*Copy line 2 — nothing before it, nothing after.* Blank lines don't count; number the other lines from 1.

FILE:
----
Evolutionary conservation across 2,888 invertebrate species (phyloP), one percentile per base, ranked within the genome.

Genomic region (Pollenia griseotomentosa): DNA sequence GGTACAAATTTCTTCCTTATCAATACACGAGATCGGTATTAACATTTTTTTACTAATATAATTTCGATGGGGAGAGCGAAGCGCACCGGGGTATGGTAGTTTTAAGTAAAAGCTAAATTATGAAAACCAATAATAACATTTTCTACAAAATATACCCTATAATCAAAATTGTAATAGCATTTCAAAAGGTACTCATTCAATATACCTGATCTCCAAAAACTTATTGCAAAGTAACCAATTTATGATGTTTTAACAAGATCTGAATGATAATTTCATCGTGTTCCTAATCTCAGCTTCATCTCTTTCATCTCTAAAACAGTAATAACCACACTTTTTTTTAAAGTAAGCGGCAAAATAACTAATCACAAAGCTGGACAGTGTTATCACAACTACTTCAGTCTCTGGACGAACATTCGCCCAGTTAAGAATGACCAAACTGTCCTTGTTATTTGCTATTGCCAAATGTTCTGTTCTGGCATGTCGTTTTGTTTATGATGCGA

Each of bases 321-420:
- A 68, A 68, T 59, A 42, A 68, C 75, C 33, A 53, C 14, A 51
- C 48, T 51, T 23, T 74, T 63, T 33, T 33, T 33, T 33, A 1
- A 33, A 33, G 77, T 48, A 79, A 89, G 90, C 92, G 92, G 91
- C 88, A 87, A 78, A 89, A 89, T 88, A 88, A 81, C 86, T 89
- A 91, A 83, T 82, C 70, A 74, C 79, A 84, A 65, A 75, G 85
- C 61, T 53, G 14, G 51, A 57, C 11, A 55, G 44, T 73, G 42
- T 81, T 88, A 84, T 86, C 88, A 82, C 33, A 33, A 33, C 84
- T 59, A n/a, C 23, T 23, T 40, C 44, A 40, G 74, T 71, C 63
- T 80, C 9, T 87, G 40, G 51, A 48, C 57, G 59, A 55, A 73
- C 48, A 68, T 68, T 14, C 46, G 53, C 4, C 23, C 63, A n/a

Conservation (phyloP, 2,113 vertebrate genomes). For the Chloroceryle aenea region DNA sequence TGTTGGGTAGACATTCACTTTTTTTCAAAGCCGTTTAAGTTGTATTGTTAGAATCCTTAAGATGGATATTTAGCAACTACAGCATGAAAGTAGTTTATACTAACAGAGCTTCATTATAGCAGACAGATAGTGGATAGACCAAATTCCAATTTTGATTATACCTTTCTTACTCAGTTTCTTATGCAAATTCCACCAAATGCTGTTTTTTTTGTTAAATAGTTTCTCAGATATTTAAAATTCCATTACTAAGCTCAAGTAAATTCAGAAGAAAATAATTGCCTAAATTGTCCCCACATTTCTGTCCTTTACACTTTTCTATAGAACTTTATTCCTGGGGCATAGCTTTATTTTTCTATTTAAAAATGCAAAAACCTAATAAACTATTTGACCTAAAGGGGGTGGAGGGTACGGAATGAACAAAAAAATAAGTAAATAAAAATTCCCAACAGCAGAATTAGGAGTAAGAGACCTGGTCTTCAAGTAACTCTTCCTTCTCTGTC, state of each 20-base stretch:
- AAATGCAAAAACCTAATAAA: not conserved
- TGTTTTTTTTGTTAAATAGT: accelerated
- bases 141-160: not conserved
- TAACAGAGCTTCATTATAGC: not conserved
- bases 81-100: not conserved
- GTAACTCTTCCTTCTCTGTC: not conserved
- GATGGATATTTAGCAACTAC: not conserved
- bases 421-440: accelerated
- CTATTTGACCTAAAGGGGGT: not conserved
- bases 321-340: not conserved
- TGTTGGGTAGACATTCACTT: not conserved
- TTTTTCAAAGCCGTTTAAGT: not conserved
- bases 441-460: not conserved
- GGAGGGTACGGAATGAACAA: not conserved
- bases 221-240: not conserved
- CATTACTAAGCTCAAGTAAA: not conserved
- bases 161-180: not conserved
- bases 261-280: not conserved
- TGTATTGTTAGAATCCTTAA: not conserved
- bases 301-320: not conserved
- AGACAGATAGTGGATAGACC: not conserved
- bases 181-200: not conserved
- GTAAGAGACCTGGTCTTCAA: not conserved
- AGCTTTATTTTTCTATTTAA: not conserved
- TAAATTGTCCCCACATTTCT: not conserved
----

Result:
Genomic region (Pollenia griseotomentosa): DNA sequence GGTACAAATTTCTTCCTTATCAATACACGAGATCGGTATTAACATTTTTTTACTAATATAATTTCGATGGGGAGAGCGAAGCGCACCGGGGTATGGTAGTTTTAAGTAAAAGCTAAATTATGAAAACCAATAATAACATTTTCTACAAAATATACCCTATAATCAAAATTGTAATAGCATTTCAAAAGGTACTCATTCAATATACCTGATCTCCAAAAACTTATTGCAAAGTAACCAATTTATGATGTTTTAACAAGATCTGAATGATAATTTCATCGTGTTCCTAATCTCAGCTTCATCTCTTTCATCTCTAAAACAGTAATAACCACACTTTTTTTTAAAGTAAGCGGCAAAATAACTAATCACAAAGCTGGACAGTGTTATCACAACTACTTCAGTCTCTGGACGAACATTCGCCCAGTTAAGAATGACCAAACTGTCCTTGTTATTTGCTATTGCCAAATGTTCTGTTCTGGCATGTCGTTTTGTTTATGATGCGA